In the end, the man who told us all to “keep your feet on the ground and keep reaching for the stars” could have died without seeing his family if it were not for his fiercely loyal adult children from his first marriage, Julie, Kerri, and Mike. Kerri launched a court battle against her father’s second wife, Jean Kasem, to honor Casey Kasem’s end of life wishes and to enforce his right to see his children. Thanks to their legal advocacy, Kerri, Julie and Mike were able to spend the last day of their father’s life with him on Father’s Day, June 15, 2014.
The infamous Kasem vs. Kasem court case proved that Casey Kasem did make his wishes for end-of-life care known – as early as 2007 – and that he wanted his daughter, Kerri, to make healthcare decisions for him. He visited his adult children often until his second wife, Jean, barred Casey’s children from visiting. She even moved Casey in the middle of the night against medical advice to an undisclosed location, and she enforced a period of extended isolation for the beloved radio host.
A behind-the-scenes podcast series, Bitter Blood, features interviews with principals from the famous case, including Martha Patterson, who represented Kerri. The series details previously unreported information about the legal wrangling for decision-making authority in this well-known but conflicted family. While Patterson, a certified elder care attorney, concluded that not much could have been done to prevent what became a twisted legal mess, she emphasizes the importance of having a signed Health Care Directive, which is called an Advanced Health Care Directive in Georgia. The Advanced Health Care Directive offers seniors a legal way to specify who should make health-related decisions for them if they are unable to do so.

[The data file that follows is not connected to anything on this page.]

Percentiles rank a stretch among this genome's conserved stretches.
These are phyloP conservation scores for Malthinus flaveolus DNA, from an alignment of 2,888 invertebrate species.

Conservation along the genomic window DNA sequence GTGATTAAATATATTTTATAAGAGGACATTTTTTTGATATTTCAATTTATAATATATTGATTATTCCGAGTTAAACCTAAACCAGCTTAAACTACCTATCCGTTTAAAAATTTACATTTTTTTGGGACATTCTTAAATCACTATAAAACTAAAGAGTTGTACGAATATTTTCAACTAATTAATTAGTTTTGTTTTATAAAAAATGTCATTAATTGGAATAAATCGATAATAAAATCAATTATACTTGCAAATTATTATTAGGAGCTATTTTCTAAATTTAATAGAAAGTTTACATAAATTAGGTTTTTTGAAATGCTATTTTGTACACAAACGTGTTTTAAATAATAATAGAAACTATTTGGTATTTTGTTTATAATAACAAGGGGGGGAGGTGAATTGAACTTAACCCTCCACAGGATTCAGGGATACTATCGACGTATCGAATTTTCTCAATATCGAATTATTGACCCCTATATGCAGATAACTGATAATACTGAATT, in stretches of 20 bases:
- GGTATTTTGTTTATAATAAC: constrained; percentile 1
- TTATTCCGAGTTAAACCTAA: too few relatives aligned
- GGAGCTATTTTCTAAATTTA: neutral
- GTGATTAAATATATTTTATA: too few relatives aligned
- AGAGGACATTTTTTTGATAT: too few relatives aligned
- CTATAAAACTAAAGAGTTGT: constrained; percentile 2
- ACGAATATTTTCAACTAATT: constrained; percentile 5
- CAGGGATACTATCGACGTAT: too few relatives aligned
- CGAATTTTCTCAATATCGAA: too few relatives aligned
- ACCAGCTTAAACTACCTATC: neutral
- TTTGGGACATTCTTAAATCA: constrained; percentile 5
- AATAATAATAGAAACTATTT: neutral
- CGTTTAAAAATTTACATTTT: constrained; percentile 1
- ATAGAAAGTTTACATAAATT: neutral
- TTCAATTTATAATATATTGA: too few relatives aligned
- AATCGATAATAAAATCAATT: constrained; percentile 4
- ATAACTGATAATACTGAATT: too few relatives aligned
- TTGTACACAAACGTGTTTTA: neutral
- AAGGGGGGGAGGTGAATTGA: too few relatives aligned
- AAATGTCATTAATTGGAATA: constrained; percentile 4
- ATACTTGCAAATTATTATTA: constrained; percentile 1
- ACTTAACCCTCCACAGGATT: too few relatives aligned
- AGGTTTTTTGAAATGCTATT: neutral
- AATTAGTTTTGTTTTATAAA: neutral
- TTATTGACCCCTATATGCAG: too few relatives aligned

Today, Kerri has expanded her fight to see her father into a national movement through a foundation, Kasem Cares, to combat elder abuse and isolation. Through the foundation’s advocacy for seniors, the Kasem Cares “visitation bill” or an equivalent law, has been passed in 21 states.
Let’s be clear: Isolation is a form of elder abuse, and no spouse, an agent under a health care directive, or a conservator has the right to keep someone from seeing their friends and family. If a loved one needs protection from a real or perceived danger, a court order is required to prevent visitation or to enforce supervised visitation.
Rescuing and protecting vulnerable seniors who have been exploited or abused is a complex task with wide-reaching legal ramifications. Through our experience in these matters over the years, we are uniquely qualified to help both individuals who are being abused and the family and friends who want to protect them.